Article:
My sister recently checked out a novel by Ellen Glasgow. She saw in it an inscription, "Presented by Marietta Johnson, Ada Womble, Shelby Holbrook." I told her this is a book that would be deleted soon because it isn't likely to be checked out often in the future, and that whoever works at the library wouldn't know the significance of the donors. I felt certain that the book should go to the local Marietta Johnson Museum.

That book never made it back to the library. The necessary fee of $10 was paid. I have it in my possession. It will soon be at the Museum.

7 comments:

birdwatcher said...

The smell of a new book is still intoxicating to me; here in small-town NM our library is struggling, but it does survive; never will print become obsolete. Never!

John Sweden said...

Somewhere between the ages 7 and 9 I discovered a "no"-where. It existed within a block of old, abandoned, three story, Brooklyn brownstones. They were to being razed to make way for a new addition to the housing projects where I was growing up. It was a forbidden zone, by both parents and authorities, that existed between the perceived progress of the time and the perceived past of the time. I have only to close my eyes and the complex labyrinths of shadows, light and the smells of damp plaster, mortar, combined with molded, burnt and rotten wood, begins to re-emerge in a reality of metaphors that could occupy a thousand writers for a thousand years. I was a magical "no"-where -- a place where rats the size of cats played and a hole in a ceiling could be transformed, after a trip up a splintered staircase, to a hole in the floor. A terrifying and thrilling place of imaginations and fears, stretched to the limits by light and shadow, sound and NO sound, air and NO air, things and "no"-things.

One afternoon, amongst the nothings left behind by the "no"-bodies, my friend Irving found a box of cheap paperback books. We took it to room with a window that had become just holes of early summer light and air coming from what had been a garden. In that light and breathing that air we began to read. They were mostly dime store detective books and a few westerns but it was a library, our library, and there will never be another library like it, even if over the years it has changed and taken the forms of many different libraries. I did read Tom Sawyer in the library of "no"-where and later went on to be Tom in a school play. I saw an ad from a book club offering the complete works of Mark Twain and convinced my mother to buy it for me. I finished reading all Mr. Twains work by the age of ten.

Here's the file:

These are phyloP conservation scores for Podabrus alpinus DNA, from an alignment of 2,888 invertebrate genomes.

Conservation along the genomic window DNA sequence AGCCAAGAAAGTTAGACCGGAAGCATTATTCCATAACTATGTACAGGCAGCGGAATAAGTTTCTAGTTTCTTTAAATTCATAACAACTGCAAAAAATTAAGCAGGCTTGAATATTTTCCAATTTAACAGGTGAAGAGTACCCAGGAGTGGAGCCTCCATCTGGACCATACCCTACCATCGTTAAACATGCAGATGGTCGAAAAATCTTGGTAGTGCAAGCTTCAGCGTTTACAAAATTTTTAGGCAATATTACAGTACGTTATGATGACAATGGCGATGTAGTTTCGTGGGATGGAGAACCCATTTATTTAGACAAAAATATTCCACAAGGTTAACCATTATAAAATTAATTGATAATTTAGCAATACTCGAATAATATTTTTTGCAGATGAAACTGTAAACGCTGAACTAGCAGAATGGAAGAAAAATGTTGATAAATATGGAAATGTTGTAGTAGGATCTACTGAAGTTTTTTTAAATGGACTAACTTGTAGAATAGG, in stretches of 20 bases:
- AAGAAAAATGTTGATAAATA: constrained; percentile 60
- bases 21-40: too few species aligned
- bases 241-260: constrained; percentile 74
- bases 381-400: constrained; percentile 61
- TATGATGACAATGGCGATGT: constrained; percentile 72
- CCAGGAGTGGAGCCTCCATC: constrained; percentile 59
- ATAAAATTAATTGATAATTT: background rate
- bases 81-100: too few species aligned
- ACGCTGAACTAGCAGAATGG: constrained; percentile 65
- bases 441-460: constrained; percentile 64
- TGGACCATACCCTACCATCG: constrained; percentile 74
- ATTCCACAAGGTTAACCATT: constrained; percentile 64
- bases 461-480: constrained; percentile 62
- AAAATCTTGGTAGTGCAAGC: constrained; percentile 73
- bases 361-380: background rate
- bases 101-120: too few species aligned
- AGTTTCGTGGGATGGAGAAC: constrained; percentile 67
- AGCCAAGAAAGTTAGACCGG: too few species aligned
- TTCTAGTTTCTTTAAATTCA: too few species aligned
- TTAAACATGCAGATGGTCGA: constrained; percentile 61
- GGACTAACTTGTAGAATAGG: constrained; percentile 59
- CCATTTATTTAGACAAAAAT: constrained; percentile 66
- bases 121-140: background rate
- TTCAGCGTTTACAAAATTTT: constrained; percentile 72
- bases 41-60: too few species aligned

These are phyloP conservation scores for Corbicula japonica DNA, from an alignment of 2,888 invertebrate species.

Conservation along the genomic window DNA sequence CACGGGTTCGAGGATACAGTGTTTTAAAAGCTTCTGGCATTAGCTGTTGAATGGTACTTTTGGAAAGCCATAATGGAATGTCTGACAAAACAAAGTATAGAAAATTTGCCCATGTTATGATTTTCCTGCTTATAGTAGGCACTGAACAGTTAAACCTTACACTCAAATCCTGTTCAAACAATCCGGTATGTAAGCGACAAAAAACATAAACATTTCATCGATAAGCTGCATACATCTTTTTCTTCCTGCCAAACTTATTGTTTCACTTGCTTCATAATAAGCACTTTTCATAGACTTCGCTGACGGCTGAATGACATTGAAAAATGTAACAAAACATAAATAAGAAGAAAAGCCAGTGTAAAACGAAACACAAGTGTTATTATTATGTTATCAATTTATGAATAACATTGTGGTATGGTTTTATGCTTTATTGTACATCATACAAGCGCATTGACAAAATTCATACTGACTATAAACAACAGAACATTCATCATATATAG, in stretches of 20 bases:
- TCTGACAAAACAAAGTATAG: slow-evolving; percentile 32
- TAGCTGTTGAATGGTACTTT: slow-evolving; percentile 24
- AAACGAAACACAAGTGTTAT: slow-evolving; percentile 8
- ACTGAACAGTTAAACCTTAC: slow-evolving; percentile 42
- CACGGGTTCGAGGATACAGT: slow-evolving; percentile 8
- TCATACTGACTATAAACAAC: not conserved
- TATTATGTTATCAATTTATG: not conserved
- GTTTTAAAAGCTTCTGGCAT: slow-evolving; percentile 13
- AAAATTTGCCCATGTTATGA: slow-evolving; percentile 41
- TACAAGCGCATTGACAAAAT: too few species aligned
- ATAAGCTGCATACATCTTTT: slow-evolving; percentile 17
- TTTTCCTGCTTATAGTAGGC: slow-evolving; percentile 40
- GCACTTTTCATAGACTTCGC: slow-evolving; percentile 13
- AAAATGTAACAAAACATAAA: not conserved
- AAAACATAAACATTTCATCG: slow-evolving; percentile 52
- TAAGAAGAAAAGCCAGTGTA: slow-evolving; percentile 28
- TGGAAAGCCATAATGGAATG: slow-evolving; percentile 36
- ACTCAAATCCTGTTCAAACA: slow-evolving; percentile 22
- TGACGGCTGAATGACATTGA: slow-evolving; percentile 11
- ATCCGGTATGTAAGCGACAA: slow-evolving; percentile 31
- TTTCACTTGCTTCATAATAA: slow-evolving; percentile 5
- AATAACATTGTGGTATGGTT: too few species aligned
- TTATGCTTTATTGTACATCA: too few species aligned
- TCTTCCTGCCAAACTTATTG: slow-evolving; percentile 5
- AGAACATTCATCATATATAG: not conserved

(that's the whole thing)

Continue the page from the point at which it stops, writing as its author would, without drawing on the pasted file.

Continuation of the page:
In late summer the bulldozers and wrecking ball brought progress, and "no"-where became somewhere. More to your point, Fairhope becomes Finding Fairhope.

John Sweden said...

I have more direct response to Old Libraries that I hope will inspire another blog from our fair, fair hope blogger. By far the most influential book in my life has been Somerset Maugham’s The Razor’s Edge. Early on is a scene where Maugham discovers that the hero of the story “Larry” is not the lazy, non-interested, do-nothing, waste of a human being that he and the readers had been given the impression to believe. He discovers this by observing Larry at the library and realizing from his daily regime that Larry is as diligent, serious and determined as any person he has ever met. It is the Library scene and the discipline of the search for the knowledge of a path not chosen that pivots the whole book and my whole perspective on my life and what I wanted it to be, somewhere around the age of 14.

"The man I am writing about is not famous. It may be that he never will be. It may be that when his life at last comes to an end he will leave no more trace of his sojourn on earth than a stone thrown into a river leaves on the surface of the water. But it may be that the way of life that he has chosen for himself and the peculiar strength and sweetness of his character may have an ever-growing influence over his fellow men so that, long after his death perhaps, it may be realized that there lived in this age a very remarkable creature."